Secret Service reportedly had to use Obama’s bathroom after being barred from Ivanka Trump’s

Facebook is evidently now looking to minimize politics on its platform, as CEO Mark Zuckerberg says the company hopes to “turn down the temperature.”

Zuckerberg during an earnings call Wednesday announced Facebook will stop recommending political and civic groups to users, which he described as a “continuation of work we’ve been doing for a while to turn down the temperature and discourage divisive conversations,” Politico reports.

The social media company has long faced criticism over the amount of misinformation and polarization on its platform, with its recommendations being a frequent target of these complaints. Facebook previously said it would be putting these recommendations on pause in the lead-up to the 2020 presidential election, Politico notes. Additionally, Zuckerberg said Wednesday the company plans to take action to reduce the amount of politics in users’ news feeds, Axios reports, but he didn’t offer any further information on that effort.

“There has been a trend across society that a lot of things have become politicized and politics have had a way of creeping into everything,” Zuckerberg said. “A lot of the feedback we see from our community is that people don’t want that in their experience.”

Zuckerberg added that if users do want to discuss politics or join political groups, “they should be able to,” but “we are not serving community well to be recommending that content right now.”

The company by looking to “downplay politics” on the platform was “backing away from arguments it’s long made that political speech is vital to free expression,” Axios wrote. The decision came after various companies have taken steps to either ban political ads or limit them in certain situations, not to mention after numerous platforms suspended former President Donald Trump, leading Axios to conclude, “The social platforms that profited massively on politics and free speech suddenly want a way out — or at least a way to hide until the heat cools.” Brendan Morrow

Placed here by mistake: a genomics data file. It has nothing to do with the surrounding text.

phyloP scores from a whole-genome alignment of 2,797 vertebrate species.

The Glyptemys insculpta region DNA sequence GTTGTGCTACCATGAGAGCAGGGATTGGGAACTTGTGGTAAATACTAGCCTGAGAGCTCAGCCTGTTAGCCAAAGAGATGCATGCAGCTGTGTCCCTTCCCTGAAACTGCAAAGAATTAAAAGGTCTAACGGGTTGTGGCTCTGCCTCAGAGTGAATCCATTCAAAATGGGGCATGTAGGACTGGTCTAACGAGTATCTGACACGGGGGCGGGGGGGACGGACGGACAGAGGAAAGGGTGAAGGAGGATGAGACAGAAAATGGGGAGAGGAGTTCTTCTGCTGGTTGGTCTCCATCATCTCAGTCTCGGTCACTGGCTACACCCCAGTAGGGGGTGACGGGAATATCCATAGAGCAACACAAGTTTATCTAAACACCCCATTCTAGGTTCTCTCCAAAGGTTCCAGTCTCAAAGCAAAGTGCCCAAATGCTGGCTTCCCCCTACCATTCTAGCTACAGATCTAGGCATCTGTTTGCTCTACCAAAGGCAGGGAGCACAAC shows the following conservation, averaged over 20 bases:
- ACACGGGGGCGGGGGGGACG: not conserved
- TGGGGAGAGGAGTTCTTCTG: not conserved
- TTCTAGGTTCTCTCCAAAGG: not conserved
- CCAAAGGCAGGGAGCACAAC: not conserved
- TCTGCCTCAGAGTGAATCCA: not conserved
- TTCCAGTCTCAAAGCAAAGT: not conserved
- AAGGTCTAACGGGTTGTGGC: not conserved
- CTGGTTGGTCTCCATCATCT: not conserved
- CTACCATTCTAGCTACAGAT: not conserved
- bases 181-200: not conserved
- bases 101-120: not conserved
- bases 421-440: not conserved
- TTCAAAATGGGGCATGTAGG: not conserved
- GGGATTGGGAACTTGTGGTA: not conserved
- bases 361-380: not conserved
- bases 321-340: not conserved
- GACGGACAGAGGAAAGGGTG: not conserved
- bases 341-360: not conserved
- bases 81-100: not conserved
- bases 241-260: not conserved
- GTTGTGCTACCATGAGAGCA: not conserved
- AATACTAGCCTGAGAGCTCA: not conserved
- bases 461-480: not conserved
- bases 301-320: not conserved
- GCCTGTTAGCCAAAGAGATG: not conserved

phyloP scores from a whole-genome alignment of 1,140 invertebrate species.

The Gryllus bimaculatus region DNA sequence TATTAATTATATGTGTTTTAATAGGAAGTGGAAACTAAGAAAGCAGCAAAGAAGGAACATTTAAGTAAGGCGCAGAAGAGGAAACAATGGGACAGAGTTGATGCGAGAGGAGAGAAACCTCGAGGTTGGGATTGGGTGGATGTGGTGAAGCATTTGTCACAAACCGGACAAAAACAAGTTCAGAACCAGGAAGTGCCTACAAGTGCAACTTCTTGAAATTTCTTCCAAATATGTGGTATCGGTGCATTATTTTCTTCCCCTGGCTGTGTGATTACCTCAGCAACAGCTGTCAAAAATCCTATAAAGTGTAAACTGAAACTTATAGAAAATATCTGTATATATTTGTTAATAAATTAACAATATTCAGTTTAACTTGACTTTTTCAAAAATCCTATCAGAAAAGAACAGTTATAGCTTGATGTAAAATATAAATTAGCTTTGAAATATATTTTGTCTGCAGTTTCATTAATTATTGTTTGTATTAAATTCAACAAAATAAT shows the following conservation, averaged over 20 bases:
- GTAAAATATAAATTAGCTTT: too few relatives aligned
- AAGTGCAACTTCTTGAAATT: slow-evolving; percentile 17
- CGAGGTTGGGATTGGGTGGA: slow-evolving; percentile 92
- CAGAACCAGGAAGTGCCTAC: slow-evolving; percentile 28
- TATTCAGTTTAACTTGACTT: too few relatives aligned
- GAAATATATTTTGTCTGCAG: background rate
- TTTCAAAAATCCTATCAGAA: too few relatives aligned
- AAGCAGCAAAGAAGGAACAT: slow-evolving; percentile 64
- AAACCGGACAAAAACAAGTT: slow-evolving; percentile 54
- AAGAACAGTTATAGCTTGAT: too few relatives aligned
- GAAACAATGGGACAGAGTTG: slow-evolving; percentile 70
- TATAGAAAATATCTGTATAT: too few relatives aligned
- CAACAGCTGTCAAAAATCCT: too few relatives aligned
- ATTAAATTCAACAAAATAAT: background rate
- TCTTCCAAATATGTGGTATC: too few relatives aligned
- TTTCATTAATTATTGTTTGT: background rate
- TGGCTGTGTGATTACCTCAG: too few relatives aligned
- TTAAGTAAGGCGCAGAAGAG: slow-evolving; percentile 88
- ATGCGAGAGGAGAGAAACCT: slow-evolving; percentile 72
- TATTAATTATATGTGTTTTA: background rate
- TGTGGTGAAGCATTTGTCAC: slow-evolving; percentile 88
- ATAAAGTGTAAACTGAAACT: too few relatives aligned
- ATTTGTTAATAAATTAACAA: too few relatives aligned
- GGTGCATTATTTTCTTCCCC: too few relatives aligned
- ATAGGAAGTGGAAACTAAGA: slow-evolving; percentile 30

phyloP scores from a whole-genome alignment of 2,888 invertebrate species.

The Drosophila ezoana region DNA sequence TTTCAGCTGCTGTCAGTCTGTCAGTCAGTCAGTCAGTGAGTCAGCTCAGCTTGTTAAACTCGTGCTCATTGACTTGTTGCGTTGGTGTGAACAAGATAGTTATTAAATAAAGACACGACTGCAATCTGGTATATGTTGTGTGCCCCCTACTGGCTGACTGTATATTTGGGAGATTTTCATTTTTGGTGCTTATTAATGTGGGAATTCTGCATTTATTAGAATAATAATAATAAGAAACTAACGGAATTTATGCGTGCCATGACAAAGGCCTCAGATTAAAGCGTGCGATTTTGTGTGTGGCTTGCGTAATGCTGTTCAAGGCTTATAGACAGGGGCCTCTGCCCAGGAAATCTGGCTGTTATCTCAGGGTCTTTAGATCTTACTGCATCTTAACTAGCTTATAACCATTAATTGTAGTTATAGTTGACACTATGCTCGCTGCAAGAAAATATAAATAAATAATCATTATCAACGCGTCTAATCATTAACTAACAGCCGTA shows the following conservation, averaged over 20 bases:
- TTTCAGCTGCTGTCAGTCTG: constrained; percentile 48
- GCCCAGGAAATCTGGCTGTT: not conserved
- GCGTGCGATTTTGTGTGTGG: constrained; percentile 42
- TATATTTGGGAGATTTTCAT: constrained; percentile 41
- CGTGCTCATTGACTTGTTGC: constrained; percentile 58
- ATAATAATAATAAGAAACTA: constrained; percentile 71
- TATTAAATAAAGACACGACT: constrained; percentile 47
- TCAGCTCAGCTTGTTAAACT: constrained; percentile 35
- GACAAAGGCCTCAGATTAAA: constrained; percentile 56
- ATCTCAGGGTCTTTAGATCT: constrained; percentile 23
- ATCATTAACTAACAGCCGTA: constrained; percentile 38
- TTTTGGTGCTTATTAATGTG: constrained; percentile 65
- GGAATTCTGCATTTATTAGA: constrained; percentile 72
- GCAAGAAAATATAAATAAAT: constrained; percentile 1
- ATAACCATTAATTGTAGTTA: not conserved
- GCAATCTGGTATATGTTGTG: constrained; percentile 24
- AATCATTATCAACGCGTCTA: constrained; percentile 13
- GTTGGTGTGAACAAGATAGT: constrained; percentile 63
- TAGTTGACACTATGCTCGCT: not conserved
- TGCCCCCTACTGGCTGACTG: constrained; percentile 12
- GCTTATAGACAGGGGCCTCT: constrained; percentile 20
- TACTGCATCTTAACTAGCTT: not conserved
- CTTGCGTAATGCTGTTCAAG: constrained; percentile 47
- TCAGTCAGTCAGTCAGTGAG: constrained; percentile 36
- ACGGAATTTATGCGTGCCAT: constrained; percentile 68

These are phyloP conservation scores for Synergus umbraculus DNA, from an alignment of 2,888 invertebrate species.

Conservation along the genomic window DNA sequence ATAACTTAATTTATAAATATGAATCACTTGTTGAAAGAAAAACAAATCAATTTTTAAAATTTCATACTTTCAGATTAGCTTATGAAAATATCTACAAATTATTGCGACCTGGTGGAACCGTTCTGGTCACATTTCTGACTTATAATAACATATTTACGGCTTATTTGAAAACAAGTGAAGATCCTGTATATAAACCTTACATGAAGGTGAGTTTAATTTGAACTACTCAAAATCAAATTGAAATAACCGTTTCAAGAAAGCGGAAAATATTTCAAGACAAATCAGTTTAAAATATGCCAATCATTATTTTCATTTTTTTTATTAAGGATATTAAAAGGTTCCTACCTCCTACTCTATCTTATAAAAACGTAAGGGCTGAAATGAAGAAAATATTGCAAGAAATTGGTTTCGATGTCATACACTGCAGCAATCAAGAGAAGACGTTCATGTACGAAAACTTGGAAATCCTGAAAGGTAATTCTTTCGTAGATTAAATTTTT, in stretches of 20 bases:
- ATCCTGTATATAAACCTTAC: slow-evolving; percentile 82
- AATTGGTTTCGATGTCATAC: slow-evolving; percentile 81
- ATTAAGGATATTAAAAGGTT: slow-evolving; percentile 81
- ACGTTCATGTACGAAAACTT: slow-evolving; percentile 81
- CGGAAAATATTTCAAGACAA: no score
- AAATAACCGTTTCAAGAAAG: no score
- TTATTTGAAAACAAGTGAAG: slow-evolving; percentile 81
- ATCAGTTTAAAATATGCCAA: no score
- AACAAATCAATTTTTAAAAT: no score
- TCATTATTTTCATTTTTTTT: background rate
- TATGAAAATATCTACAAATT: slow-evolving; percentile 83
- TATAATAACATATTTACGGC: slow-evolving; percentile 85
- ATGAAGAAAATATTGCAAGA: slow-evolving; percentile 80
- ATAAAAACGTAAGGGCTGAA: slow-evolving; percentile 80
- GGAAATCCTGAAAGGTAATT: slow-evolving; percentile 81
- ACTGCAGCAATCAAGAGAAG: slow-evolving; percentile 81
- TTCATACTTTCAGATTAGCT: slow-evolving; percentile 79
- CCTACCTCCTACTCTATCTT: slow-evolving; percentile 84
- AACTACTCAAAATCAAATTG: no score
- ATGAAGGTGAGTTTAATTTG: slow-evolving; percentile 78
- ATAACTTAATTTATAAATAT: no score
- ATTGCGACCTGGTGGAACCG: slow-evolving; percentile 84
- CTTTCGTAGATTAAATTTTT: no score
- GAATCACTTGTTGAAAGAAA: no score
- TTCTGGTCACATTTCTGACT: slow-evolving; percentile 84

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President Obama’s White House photographer breaks down his photojournalism career (video)

Pete Souza, American photojournalist and former Chief Official White House Photographer for U.S. Presidents Barack Obama and Ronald Reagan, takes us through his illustrious career. From capturing Reagan’s reaction to Space Shuttle Challenger’s explosion to photographing President Obama’s Cabinet in the situation room during the raid on Bin Laden, Pete breaks down some of his most iconic images. ‘The Way I See It’ is in theaters now and will be broadcasted on MSNBC beginning this Friday, October 16th. See the complete video here.

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What Would a Biden Presidency Look Like? Obama’s White House Photographer Picks Six Photos That Offer Clues